I had a few years of my life that I had the stereotypical mindset of many psych majors--"I want to help people!" There's nothing wrong with that. It sounds great, but many of my professors would encourage me to think of another reason for wanting to study psychology. I can see why they would say that now.
After I graduated, I got a job working as a counselor to drug addicts. I knew it would be a challenging community to tackle, but I had no idea how much it would drain me. I embarrassingly quickly gave up on trying to change these people and developed this mindset-
and I knew it was time to hang up my hat. I turned in my notice and applied to graduate school. My plan was to study marriage and family therapy techniques and focus on what I thought (and still do!) was the most important catalyst for change, the family.
By this point, I had met J and we were pretty serious. He was deployed so I had plenty of time to work on this degree. He got home from Iraq a year later and my purpose began to shift in my eyes. I put my studying on hold to welcome him home, set up our lives together and get married to a man in uniform. When he was away, I knew it was because he was doing something important. He was training people who were heading off to war. He was serving. If he was stateside, he was a link in the proverbial chain and he was needed therefore I felt like I was doing something important. Being married to the military is a difficult task at times. You have to hold the fort down while they're gone. You might be given roles to help support all the wives that are left behind during a deployment. You might me appointed to help with fundraising for your significant other's company. The point is that I developed a bit of identity in being an Army wife and thus Mrs. K and Captain J was born. That was something for me. I love to write and starting that blog gave me an outlet. It also allowed me to make a little money and that gave me the feeling that I was contributing in a small way. Still, I hated that I started something I didn't finish so I continued to study to obtain my graduate degree from a different school.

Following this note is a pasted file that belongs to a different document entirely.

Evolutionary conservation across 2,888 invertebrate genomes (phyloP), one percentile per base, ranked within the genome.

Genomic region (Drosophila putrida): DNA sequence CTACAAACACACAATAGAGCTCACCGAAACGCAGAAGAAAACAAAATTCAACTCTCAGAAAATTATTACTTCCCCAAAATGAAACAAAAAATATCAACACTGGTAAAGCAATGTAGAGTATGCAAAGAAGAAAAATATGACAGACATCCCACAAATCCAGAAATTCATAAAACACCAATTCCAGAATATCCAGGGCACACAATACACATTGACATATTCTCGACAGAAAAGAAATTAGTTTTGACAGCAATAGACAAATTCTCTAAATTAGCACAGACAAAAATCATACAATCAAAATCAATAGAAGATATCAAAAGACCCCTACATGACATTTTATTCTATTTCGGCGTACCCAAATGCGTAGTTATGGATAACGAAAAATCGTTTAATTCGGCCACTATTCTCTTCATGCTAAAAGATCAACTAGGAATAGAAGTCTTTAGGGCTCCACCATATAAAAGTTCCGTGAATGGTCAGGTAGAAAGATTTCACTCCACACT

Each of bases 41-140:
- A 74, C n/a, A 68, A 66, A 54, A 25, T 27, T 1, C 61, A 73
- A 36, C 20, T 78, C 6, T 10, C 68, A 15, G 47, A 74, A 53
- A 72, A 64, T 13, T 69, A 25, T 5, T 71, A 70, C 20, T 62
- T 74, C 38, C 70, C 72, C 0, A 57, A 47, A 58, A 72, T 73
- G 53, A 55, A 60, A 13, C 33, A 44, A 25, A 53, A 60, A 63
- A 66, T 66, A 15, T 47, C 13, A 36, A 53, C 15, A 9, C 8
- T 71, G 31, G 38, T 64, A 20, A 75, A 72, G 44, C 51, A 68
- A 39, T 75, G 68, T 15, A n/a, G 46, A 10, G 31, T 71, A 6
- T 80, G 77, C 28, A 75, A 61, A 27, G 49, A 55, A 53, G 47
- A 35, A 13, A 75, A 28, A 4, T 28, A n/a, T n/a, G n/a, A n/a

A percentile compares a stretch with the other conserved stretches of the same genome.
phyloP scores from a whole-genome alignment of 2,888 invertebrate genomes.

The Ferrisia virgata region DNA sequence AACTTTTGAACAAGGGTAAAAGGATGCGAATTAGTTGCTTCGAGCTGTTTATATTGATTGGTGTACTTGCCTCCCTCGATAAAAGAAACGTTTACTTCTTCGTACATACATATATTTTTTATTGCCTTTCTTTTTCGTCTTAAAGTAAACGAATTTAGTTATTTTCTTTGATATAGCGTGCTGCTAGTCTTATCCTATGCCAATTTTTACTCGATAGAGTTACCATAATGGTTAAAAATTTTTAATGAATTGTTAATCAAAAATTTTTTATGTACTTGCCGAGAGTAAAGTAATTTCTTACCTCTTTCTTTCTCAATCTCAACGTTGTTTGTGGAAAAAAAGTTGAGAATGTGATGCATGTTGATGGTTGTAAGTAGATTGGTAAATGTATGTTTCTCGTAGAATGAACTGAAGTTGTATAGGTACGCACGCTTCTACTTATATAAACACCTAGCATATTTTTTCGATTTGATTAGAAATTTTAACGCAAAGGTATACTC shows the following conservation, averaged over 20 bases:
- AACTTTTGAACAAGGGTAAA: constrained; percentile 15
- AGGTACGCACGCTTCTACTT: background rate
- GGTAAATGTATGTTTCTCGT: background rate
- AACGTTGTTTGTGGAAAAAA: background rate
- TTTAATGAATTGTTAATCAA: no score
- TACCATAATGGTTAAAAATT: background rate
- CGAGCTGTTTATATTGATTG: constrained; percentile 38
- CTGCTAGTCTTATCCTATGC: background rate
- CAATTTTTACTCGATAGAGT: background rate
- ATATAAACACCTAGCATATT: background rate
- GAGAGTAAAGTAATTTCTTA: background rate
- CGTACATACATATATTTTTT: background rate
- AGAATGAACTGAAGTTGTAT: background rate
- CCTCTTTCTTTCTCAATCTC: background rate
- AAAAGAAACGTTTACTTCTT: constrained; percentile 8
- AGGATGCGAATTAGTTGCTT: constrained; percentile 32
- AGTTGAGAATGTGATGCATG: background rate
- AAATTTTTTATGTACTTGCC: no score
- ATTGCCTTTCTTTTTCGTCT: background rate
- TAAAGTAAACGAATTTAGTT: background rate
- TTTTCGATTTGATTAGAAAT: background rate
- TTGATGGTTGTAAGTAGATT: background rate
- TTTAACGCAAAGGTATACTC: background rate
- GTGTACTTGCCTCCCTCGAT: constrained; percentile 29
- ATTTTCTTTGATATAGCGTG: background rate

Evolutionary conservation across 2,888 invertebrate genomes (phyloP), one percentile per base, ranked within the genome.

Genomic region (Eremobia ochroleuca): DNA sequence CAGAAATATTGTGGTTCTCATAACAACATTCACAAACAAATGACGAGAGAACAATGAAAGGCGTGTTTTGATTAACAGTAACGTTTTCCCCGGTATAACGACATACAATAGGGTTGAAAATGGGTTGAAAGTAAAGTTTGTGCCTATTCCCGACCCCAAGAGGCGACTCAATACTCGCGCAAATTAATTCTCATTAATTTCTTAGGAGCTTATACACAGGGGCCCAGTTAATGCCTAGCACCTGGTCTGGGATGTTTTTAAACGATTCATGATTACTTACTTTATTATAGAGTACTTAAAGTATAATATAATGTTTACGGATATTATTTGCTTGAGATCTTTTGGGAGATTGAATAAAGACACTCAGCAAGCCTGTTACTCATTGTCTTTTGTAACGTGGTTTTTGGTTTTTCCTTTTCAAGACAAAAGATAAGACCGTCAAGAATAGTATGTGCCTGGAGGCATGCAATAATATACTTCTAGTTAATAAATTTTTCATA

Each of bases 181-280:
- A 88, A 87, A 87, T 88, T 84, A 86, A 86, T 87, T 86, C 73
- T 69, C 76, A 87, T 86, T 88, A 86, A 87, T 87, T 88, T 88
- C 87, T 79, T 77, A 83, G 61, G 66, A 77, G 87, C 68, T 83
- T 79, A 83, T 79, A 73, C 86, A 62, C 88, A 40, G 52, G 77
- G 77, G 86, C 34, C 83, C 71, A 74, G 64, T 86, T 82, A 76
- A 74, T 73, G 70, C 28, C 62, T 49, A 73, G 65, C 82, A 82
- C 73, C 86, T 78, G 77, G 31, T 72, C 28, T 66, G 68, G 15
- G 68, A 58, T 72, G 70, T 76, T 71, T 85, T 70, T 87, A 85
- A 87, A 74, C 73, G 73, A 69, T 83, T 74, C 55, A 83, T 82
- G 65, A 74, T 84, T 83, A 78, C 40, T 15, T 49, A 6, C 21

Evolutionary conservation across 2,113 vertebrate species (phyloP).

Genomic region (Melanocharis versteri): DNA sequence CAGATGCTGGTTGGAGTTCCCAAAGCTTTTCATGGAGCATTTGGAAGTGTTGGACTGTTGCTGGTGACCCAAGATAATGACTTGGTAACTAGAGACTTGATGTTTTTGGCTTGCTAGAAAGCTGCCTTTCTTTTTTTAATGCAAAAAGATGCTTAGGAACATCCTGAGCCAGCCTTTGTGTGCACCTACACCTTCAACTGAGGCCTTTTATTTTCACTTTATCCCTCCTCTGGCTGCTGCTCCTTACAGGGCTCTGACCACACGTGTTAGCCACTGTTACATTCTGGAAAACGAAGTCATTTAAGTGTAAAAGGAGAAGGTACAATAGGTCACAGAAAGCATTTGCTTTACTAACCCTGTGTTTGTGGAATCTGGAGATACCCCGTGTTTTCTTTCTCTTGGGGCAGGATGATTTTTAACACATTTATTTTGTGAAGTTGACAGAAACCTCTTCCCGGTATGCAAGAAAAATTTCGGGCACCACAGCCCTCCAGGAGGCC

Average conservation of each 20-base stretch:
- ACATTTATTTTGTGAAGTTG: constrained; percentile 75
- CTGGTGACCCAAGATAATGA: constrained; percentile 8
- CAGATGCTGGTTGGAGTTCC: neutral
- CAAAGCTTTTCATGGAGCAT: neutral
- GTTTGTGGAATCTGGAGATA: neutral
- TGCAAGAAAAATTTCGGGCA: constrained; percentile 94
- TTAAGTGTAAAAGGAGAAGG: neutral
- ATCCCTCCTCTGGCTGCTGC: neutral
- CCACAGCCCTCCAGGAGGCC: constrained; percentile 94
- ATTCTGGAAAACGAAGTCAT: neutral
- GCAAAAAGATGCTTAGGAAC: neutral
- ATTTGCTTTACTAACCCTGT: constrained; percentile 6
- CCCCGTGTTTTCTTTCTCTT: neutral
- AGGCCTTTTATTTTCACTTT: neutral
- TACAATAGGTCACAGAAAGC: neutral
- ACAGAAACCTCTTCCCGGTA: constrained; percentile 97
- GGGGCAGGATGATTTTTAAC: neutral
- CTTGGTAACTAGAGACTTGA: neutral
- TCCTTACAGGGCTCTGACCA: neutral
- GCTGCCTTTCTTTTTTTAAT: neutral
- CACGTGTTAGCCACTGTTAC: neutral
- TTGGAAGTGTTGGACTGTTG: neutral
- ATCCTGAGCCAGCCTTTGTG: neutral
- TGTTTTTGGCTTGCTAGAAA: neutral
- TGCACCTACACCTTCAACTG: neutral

My kids came along, one right after the other, and I settled into the idea that my purpose is in them. I know it is. But that makes for some lonely days. Now when my husband goes off to work as a civilian and has to work long hours, I don't have that cushion that makes me feel better about it because he's off working to help keep America's soldiers safe. So I'm annoyed. I look around and see all these beautiful kids and know that I should be doing X, Y, and Z to prepare them to be contributing, functioning adults and more importantly, to introduce them to the only One who can give them purpose in this life. But man is it lonely. I know I have plenty of mom acquaintances who know this, but because my kids are so close together (not school age) and one of them has special needs (lots of weekly appointments), I know that my job is here at home. I don't get paid for the work I'm doing and therefore I don't always feel like my job is contributing. There's nothing wrong with being a mom and having a job. Just as there's nothing wrong with being called to not have a job outside of my kids. I struggle with my calling. I've always been envious of those people who have always known what they were supposed to do with their lives- teachers, pharmacists, whatever. I know my purpose (at least for now) rests solely in four little hearts. It doesn't make me any more or any less than anyone else, but I do struggle with feeling slightly empty. When you don't get to go to the bathroom by yourself, shower, spend time getting dressed, be able to study the bible alone, or especially just have ten minutes where no one is asking anything pressing of you, you start to internalize that you don't deserve help. You are the help. You do it all. You exist for everyone else. There's nothing special about you. That's why it becomes lonely. I'm surrounded by little people who need me and a bunch of others who probably don't even see me until I lose my mind and quit washing the dishes, the laundry, or the babies.
But I just try to speak truth into my own life when I'm feeling this way--
"Do nothing out of selfish ambition or vain conceit. Rather, in humility value others above yourselves, not looking to your own interest...have the same mindset as Christ Jesus..." *He made himself nothing by taking the very nature of a servant! (see Philippians 2:3-8)
"I have been crucified with Christ and I no longer live, but Christ lives in me." (Galatians 2:20)
My purpose is as a wife and mother right now and that's okay. Maybe that will change and maybe it won't.
Whatever you are called to in this point of your life, work at it as if you're working for the Lord (because you are! See Colossians 3:23).
I work hard. I love hard. I have to die to myself daily. That's the hardest part. The selfishness is strong in me, but I know my children deserve the best so I'll keep fighting these feelings of loneliness, emptiness, and longing. Sometimes all it takes is picking my sweet three month old off of her play mat and looking into her big innocent eyes, watching her coo and kick, and remembering that this is what life is all about. I can slow down for today. It's Friday after all and I've been solo parenting all week long. I'll just scoop up my kids this morning, hold them and show them how loved they are by me and their Heavenly Father. Because this stage of my life is important, too and I will miss it when it's gone.